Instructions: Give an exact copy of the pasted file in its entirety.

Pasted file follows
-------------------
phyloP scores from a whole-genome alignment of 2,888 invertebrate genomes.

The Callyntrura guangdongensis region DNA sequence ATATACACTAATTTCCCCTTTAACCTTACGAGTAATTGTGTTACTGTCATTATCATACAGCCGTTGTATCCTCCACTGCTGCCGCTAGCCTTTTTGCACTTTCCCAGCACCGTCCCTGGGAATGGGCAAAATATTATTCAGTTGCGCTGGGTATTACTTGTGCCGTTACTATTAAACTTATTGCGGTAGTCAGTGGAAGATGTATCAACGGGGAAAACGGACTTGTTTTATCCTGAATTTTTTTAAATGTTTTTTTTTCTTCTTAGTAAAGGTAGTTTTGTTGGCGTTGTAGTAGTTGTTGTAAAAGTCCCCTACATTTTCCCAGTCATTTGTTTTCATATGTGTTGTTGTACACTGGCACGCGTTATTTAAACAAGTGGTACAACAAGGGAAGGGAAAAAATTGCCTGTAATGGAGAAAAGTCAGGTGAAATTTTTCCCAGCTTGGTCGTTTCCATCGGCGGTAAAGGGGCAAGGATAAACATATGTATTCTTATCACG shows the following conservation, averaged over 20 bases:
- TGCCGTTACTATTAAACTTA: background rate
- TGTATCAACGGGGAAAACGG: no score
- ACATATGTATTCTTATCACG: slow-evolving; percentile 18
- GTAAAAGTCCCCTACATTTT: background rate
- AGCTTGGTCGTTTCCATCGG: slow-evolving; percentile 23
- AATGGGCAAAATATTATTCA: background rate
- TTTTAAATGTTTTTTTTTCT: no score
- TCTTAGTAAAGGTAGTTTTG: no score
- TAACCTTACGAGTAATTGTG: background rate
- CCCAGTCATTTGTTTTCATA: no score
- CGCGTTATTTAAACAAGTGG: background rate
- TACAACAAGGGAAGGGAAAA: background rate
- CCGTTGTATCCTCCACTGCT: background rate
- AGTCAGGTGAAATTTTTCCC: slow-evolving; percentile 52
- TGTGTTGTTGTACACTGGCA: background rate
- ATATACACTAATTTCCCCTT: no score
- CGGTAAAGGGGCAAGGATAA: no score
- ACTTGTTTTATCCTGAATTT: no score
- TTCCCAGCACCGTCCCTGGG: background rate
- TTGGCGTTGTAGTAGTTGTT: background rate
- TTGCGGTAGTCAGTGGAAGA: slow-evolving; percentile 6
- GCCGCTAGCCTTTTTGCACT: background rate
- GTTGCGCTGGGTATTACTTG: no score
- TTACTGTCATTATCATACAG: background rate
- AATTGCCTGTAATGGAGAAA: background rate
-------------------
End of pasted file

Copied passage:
phyloP scores from a whole-genome alignment of 2,888 invertebrate genomes.

The Callyntrura guangdongensis region DNA sequence ATATACACTAATTTCCCCTTTAACCTTACGAGTAATTGTGTTACTGTCATTATCATACAGCCGTTGTATCCTCCACTGCTGCCGCTAGCCTTTTTGCACTTTCCCAGCACCGTCCCTGGGAATGGGCAAAATATTATTCAGTTGCGCTGGGTATTACTTGTGCCGTTACTATTAAACTTATTGCGGTAGTCAGTGGAAGATGTATCAACGGGGAAAACGGACTTGTTTTATCCTGAATTTTTTTAAATGTTTTTTTTTCTTCTTAGTAAAGGTAGTTTTGTTGGCGTTGTAGTAGTTGTTGTAAAAGTCCCCTACATTTTCCCAGTCATTTGTTTTCATATGTGTTGTTGTACACTGGCACGCGTTATTTAAACAAGTGGTACAACAAGGGAAGGGAAAAAATTGCCTGTAATGGAGAAAAGTCAGGTGAAATTTTTCCCAGCTTGGTCGTTTCCATCGGCGGTAAAGGGGCAAGGATAAACATATGTATTCTTATCACG shows the following conservation, averaged over 20 bases:
- TGCCGTTACTATTAAACTTA: background rate
- TGTATCAACGGGGAAAACGG: no score
- ACATATGTATTCTTATCACG: slow-evolving; percentile 18
- GTAAAAGTCCCCTACATTTT: background rate
- AGCTTGGTCGTTTCCATCGG: slow-evolving; percentile 23
- AATGGGCAAAATATTATTCA: background rate
- TTTTAAATGTTTTTTTTTCT: no score
- TCTTAGTAAAGGTAGTTTTG: no score
- TAACCTTACGAGTAATTGTG: background rate
- CCCAGTCATTTGTTTTCATA: no score
- CGCGTTATTTAAACAAGTGG: background rate
- TACAACAAGGGAAGGGAAAA: background rate
- CCGTTGTATCCTCCACTGCT: background rate
- AGTCAGGTGAAATTTTTCCC: slow-evolving; percentile 52
- TGTGTTGTTGTACACTGGCA: background rate
- ATATACACTAATTTCCCCTT: no score
- CGGTAAAGGGGCAAGGATAA: no score
- ACTTGTTTTATCCTGAATTT: no score
- TTCCCAGCACCGTCCCTGGG: background rate
- TTGGCGTTGTAGTAGTTGTT: background rate
- TTGCGGTAGTCAGTGGAAGA: slow-evolving; percentile 6
- GCCGCTAGCCTTTTTGCACT: background rate
- GTTGCGCTGGGTATTACTTG: no score
- TTACTGTCATTATCATACAG: background rate
- AATTGCCTGTAATGGAGAAA: background rate